One man’s trash is another man’s treasure.
For Shane Webby though, everything is treasure. And he is not far wrong.
The qualified and long›time carpenter has got into upcycling and the Waikouaiti man is finding plenty of uses for what other people decide should be heading to the rubbish bin.
‘‘You work on building sites and there is so much that gets thrown out. People just do not have the time or want to do something with it. But they lose so much stuff which can be used again,’’ Mr Webby said.
He calls himself an upcycler.
Upcycling is defined as taking something no longer in use and giving it a second life and new function. In doing so, the finished product often becomes more practical, valuable and beautiful than it previously was.
Mr Webby’s yard on the main road on the south end of Waikouaiti has become a haven for all sorts of products. There are windows and doors, tape and hosing, spades and shovels.
And lots and lots of bicycles, although he said every bike which was repaired and made roadworthy again had to be safe, as he would be liable for damage should it break.
He had connections with Habitat for Humanity, which provided him with lots of pieces to be worked on.
He worked for a building company in Dunedin for the best part of 20 years, before deciding about six months ago to try to make a go of his upcycling business.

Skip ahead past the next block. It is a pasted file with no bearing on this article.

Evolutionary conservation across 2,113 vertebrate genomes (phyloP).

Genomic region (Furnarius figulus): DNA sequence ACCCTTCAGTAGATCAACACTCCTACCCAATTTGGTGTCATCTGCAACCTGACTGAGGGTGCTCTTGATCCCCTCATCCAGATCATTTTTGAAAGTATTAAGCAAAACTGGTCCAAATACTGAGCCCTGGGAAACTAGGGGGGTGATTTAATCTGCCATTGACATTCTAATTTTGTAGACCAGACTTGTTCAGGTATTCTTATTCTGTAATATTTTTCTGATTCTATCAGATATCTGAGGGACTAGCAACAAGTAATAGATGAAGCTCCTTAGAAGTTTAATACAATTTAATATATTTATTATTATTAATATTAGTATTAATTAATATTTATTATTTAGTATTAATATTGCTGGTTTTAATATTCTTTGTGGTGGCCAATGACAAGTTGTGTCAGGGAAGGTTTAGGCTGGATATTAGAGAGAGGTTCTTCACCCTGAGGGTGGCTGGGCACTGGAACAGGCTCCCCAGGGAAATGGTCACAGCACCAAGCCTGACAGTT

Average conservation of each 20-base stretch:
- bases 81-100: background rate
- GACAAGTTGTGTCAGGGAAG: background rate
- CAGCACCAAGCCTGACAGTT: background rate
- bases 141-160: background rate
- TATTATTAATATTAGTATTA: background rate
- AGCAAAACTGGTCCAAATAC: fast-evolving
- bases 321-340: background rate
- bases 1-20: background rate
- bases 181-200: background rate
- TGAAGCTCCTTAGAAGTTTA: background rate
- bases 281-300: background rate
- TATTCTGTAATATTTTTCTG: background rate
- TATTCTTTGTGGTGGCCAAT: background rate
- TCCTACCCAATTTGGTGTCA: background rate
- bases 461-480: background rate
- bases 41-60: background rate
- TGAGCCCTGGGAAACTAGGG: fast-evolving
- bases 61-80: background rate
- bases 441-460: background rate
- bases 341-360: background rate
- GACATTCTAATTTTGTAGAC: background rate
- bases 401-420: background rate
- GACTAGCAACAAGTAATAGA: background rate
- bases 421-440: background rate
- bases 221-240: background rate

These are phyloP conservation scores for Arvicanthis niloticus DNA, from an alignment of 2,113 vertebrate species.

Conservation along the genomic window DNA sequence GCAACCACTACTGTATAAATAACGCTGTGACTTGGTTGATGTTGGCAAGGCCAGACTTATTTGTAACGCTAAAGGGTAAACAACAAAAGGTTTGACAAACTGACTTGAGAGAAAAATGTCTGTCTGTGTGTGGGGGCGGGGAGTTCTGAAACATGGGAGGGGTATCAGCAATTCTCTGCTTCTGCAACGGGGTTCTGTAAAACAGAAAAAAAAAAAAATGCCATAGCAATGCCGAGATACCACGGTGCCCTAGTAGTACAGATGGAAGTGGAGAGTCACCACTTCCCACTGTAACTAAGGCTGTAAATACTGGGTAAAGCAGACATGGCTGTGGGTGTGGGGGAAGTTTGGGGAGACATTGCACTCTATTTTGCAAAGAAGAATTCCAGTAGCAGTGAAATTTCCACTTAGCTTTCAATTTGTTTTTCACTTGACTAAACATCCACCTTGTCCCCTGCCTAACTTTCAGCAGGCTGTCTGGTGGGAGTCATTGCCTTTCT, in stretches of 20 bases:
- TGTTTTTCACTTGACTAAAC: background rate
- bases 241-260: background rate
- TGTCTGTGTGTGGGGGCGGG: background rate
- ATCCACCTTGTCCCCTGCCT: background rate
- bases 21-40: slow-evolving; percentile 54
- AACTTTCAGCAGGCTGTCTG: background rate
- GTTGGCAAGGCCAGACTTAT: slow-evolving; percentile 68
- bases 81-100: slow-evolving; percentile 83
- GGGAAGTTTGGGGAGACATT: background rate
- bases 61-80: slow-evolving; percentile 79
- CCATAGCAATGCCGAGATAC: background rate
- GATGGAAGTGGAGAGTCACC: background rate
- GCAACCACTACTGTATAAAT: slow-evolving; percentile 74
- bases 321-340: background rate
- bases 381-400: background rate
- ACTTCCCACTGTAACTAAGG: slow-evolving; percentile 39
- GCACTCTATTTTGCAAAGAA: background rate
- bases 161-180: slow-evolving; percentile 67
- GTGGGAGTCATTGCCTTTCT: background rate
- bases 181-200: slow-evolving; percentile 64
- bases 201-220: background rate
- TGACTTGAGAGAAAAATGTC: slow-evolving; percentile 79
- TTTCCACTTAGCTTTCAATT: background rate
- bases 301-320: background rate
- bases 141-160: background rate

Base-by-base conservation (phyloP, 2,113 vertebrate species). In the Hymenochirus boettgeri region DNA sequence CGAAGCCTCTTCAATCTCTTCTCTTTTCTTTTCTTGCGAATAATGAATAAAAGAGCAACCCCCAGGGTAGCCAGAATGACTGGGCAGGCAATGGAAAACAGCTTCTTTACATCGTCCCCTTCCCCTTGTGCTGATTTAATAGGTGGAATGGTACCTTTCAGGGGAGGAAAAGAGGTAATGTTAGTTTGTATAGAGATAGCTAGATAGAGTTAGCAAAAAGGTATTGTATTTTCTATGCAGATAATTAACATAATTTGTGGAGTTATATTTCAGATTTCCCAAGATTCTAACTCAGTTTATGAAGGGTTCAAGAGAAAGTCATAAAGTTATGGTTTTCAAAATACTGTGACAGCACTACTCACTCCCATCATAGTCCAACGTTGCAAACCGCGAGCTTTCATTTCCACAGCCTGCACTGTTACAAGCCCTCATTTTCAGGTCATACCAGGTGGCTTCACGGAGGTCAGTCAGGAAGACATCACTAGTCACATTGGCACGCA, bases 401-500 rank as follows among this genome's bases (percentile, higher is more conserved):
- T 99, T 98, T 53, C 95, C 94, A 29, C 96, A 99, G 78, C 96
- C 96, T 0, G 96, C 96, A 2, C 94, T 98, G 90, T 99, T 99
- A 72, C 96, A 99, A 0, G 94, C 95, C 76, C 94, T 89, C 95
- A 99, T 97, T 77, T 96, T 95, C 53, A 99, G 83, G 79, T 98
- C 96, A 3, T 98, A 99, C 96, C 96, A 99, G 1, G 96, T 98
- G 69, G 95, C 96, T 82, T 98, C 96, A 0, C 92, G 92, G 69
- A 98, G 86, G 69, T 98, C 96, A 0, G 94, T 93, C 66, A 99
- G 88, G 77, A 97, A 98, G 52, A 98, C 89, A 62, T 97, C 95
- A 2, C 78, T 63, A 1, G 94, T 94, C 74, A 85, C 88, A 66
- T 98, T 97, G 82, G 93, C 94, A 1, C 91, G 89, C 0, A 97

People now were coming to him to find items which were not available at usual outlets, while there was always a demand for things like secondhand windows and doors.
‘‘You might get called to go pick up a door from a building site and then there will be something else sitting around.’’
Just last week he went to a building site to pick up a door and then saw some shelving lying around. It was not wanted so he threw it on the back of the truck and it was back in his yard. It might be used as shelving or turned into something else.
‘‘Everything sells, eventually. Everything has got a use.
‘‘We just waste so much. It is just the time factor. On a building site you are always rushing, always thinking about the next job, so if you have no immediate use for something, you just throw out.
‘‘But it can used in so many other ways. I have caught up with a guy who does garden art so he wants different stuff. He used knives and forks. I’m selling him forks for 20c each and it comes up very nice.
‘‘It has surprised me how popular it has been. People love just looking around.’’
The closure of Shaw’s Yard in Dunedin, which sold lots of secondhand doors and windows and other building products, meant many secondhand building items were not easy to get.
Garden furniture and structures were very popular, as were forks and spades, he said.
Old laundry tubs were also in high demand.
His most unusual item was a Mickey Mouse pocketknife believed to be more than 80 years old. He picked it up at a house he was helping clean out.
People enjoyed looking for something different and he was offering a service which was appreciated, he said.
But a warning — just do not call him a hoarder.
‘‘I’m not a hoarder. Everything gets sold. Stuff comes and goes all the time’’